ne year ago, I asked a sophomore friend about eating club initiations. I questioned him further about the specifics of the centuries-old rites and rituals surrounding these infamous events, so he showed me firsthand what they were like by whipping out his iPhone and scrolling through posts on social media. As he flipped through them, I was appalled at what I saw. His friends had posted photos of themselves doing illicit drugs, playing drinking games, and engaging in other debaucherous activities. While I don’t intend to cast judgement on any of these acts, we shouldn’t post them online. Anything can go viral at the click of a button. Posting pictures like these can have grave consequences in someone’s future professional and personal lives. Just four years ago, a lewd photo from a Tiger Inn party created a national scandal for two Princeton students. As the Street’s holiest weekend approaches, I urge all of my classmates to exercise caution when posting about their late-night escapades on

social media. Employers increasingly use the Internet to evaluate job applicants. A 2017 survey by CareerBuilder found that 70 percent of employers use social media to screen candidates before hiring them. Over half of employers have found something on applicants’ social media accounts that caused them to not hire the candidates. With statistics like these, students should think twice before posting their beer pong photos. Director of Career Services Evangeline Kubu said in an interview that the practice of using social media to screen applicants “is a trend for recruiters in all industries. They are starting to use artificial intelligence and predictive analytics and algorithms to source candidates and build a strong pool of applicants.” She emphasized that while having a strong résumé is still good, positive social profiles on Facebook, LinkedIn, and across the internet are also needed in professional life. Even after an applicant is hired, employers are still screening their social media to determine if they should keep them on staff. In 2009, a school district fired a teacher after a parent complained

about her posting pictures of herself drinking alcohol and playing an obscene game. Two years later, nobody could stop talking about how Representative Anthony Weiner tweeted a vulgar photo that forced him to resign from Congress. The repercussions from embarrassing pictures don’t stop at one’s professional life. They can affect private life, too. The online identity protection agency BrandYourself found that 43 percent of singles have Googled their dates before going out with them. Beyond Google, I know of people who dig through their dates’ social media accounts. Students send all kinds of outrageous photos through Snapchat, believing that the app will permanently delete their embarrassing pictures after a few seconds. But nothing ever dies on the Internet. A photo recipient could easily take a screenshot and forward the picture to dozens of other people or repost it with a tag. If students are worried about their online presence, they should take advantage of Career Services’ one-on-one appointments with career advisers. They can give advice on cleaning up accounts and creating good media for recruitment. Additionally, Princeton

Social Media Day on April 13 will provide further tips, consultations, and resources for positive usage of social media. Kubu tells students, “A lot of people will Google you. How do you want to project yourself online?” Students should ask themselves this question before putting any picture online. If one would be uncomfortable sharing a picture to a grandmother or McKinsey recruiter, then it shouldn’t be posted on social media. Instead, make posts about your interests, hobbies, or interactions with new people. Eating club initiations jump-start the beginning of new social lives for many students. But don’t let social media pictures from them to put a brake on the beginning of our careers. April 13 will provide further tips, consultations, and resources for positive usage of social media. Eating club initiations jump-start the beginning of new social lives for many students. But let’s not allow their social media pictures to put a brake on the beginning of our careers. Liam O’Connor is a sophomore from Wyoming, Delaware. He can be reached at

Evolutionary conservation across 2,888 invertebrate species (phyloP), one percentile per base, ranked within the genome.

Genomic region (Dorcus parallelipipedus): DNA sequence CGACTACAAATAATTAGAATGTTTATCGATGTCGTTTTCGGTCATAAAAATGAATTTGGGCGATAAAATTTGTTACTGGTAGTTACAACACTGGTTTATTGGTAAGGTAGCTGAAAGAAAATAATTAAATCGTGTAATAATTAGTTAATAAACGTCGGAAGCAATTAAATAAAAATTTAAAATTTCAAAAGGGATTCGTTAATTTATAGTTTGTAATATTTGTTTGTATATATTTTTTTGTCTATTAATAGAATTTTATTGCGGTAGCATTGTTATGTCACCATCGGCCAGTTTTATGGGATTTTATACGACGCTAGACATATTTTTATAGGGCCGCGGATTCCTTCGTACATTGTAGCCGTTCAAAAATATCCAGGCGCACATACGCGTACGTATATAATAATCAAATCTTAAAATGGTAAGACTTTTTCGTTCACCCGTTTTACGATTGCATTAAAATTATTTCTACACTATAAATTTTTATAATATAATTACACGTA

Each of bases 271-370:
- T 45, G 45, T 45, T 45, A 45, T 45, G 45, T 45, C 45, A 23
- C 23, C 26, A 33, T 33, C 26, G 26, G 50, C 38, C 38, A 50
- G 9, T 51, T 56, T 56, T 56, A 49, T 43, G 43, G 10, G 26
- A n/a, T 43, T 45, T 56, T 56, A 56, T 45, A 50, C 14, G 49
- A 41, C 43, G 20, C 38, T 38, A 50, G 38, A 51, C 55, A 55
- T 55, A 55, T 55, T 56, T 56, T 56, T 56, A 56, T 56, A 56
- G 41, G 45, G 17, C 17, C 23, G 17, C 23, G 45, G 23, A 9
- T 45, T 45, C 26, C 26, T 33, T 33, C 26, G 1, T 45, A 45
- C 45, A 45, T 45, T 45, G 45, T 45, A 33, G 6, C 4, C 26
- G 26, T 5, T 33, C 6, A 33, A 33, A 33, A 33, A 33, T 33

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BOARD OF TRUSTEES president Thomas E. Weber ’89 vice president Craig Bloom ’88 secretary Betsy L. Minkin ’77 treasurer Douglas J. Widmann ’90 Kathleen Crown William R. Elfers ’71 Stephen Fuzesi ’00 Zachary A. Goldfarb ’05 John Horan ’74 Joshua Katz Kathleen Kiely ’77 Rick Klein ’98 James T. MacGregor ’66 Alexia Quadrani Marcelo Rochabrun ’15 Richard W. Thaler, Jr. ’73 Lisa Belkin ‘82 Francesca Barber trustees emeriti Gregory L. Diskant ’70 Jerry Raymond ’73 Michael E. Seger ’71 Annalyn Swan ’73

142ND MANAGING BOARD managing editors Isabel Hsu ’19 Claire Lee ’19 head news editors Claire Thornton ’19 Jeff Zymeri ’20 associate news editors Allie Spensley ’20 Audrey Spensley ’20 associate news and film editor Sarah Warman Hirschfield ’20 associate science editor Ariel Chen ’20 head opinion editor Emily Erdos ’19 associate opinion editors Samuel Parsons ’19 Jon Ort ’21 head sports editor David Xin ’19 Chris Murphy ’20 associate sports editors Miranda Hasty ’19 Jack Graham ’20 head street editor Jianing Zhao ’20 associate street editors Danielle Hoffman ’20 Lyric Perot ’20 digital operations managerSarah Bowen ’20 associate chief copy editors Marina Latif ’19 Arthur Mateos ’19 head design editor Samantha Goerger ’20 associate design editor Rachel Brill ’19 cartoons editor Tashi Treadway ’19

NIGHT STAFF copy Elizabeth Parker ’21 Jade Olurin ’21 Lydia Choi ’21 Christian Flores ’21 Elizabeth Bailey ’21 design Charlotte Adamo ’21

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Men’s basketball struggles to find rhythm in tough loss to Quakers By David Xin Head Sports Editor